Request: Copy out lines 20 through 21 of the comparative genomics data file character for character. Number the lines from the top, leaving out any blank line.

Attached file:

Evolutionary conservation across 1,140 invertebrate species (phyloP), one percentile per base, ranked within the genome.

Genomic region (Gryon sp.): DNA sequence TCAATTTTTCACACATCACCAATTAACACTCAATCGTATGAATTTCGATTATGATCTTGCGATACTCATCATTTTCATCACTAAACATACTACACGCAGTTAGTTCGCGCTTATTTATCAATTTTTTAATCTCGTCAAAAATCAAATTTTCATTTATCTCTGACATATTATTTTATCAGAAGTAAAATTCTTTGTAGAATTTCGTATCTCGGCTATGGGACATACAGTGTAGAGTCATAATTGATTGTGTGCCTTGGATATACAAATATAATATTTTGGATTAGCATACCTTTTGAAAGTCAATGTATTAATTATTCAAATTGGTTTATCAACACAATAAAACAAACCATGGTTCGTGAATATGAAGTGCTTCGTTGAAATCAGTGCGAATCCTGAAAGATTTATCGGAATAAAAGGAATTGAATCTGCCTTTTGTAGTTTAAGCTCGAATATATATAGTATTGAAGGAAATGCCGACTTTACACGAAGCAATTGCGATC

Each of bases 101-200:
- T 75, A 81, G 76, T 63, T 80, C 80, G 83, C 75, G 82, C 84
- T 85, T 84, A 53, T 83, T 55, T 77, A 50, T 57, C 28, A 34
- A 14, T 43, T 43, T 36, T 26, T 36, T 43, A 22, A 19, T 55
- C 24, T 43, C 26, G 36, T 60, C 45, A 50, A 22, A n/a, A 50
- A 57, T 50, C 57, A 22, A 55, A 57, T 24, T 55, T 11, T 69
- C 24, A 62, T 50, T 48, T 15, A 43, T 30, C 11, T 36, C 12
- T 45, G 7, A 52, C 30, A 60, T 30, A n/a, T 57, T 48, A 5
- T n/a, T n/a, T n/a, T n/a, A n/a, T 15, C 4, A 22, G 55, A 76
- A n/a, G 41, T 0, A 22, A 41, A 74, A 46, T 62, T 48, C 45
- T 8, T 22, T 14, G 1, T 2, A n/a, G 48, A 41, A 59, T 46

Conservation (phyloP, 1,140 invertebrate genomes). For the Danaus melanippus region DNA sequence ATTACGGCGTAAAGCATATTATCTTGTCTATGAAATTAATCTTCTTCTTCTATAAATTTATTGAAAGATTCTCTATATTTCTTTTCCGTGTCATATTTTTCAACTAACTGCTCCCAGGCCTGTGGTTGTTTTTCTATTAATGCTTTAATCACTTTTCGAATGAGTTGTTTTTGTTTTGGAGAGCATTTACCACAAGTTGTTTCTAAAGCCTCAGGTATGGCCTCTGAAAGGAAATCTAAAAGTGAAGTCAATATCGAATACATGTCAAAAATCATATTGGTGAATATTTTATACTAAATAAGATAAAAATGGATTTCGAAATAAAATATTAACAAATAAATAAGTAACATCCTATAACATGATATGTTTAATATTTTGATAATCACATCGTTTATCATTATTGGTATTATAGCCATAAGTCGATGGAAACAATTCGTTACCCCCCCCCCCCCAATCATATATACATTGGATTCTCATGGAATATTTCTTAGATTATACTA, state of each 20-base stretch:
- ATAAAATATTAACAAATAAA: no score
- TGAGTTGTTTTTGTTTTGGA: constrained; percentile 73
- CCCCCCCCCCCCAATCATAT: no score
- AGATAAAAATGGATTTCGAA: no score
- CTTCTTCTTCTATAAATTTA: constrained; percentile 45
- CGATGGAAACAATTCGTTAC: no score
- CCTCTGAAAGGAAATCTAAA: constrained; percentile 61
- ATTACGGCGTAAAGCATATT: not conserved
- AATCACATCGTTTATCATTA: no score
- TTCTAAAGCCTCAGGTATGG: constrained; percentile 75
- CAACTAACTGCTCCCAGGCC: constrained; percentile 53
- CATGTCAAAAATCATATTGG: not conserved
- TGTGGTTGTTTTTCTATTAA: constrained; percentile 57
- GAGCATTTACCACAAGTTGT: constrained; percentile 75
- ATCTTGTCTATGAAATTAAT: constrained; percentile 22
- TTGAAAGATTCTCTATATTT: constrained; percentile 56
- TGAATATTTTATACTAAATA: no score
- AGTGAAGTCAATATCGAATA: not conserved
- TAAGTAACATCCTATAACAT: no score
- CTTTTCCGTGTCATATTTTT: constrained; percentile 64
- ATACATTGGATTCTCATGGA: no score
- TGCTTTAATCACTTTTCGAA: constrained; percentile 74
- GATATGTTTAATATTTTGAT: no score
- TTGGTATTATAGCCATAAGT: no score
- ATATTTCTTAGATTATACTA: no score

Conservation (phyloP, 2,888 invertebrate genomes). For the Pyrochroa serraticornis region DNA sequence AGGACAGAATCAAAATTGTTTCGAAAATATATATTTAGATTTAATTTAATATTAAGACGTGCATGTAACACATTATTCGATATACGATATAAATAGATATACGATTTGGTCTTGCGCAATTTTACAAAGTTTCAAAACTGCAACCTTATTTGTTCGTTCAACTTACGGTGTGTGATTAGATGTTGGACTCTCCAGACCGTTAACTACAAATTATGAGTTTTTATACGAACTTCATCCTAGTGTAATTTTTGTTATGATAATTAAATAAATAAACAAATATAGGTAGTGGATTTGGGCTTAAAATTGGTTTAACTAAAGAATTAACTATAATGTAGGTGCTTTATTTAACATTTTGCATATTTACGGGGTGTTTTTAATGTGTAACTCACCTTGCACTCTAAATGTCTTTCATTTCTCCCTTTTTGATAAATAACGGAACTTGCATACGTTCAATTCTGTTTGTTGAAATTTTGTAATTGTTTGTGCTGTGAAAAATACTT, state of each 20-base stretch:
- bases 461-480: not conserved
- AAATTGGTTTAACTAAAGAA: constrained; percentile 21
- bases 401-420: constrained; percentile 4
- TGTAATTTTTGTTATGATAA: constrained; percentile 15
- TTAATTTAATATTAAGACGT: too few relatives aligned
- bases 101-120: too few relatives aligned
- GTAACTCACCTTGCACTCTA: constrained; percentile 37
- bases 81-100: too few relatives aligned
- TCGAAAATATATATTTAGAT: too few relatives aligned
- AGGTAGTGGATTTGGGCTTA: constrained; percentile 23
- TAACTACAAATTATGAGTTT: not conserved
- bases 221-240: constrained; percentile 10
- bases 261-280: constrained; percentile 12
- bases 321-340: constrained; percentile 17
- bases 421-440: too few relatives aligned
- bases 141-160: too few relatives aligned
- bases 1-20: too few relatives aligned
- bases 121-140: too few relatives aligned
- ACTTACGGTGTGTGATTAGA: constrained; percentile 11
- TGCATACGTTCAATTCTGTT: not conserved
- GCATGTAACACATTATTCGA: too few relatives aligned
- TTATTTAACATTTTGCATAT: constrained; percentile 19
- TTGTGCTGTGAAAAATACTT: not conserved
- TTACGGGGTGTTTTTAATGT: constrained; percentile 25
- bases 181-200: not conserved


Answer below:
- CGATGGAAACAATTCGTTAC: no score
- CCTCTGAAAGGAAATCTAAA: constrained; percentile 61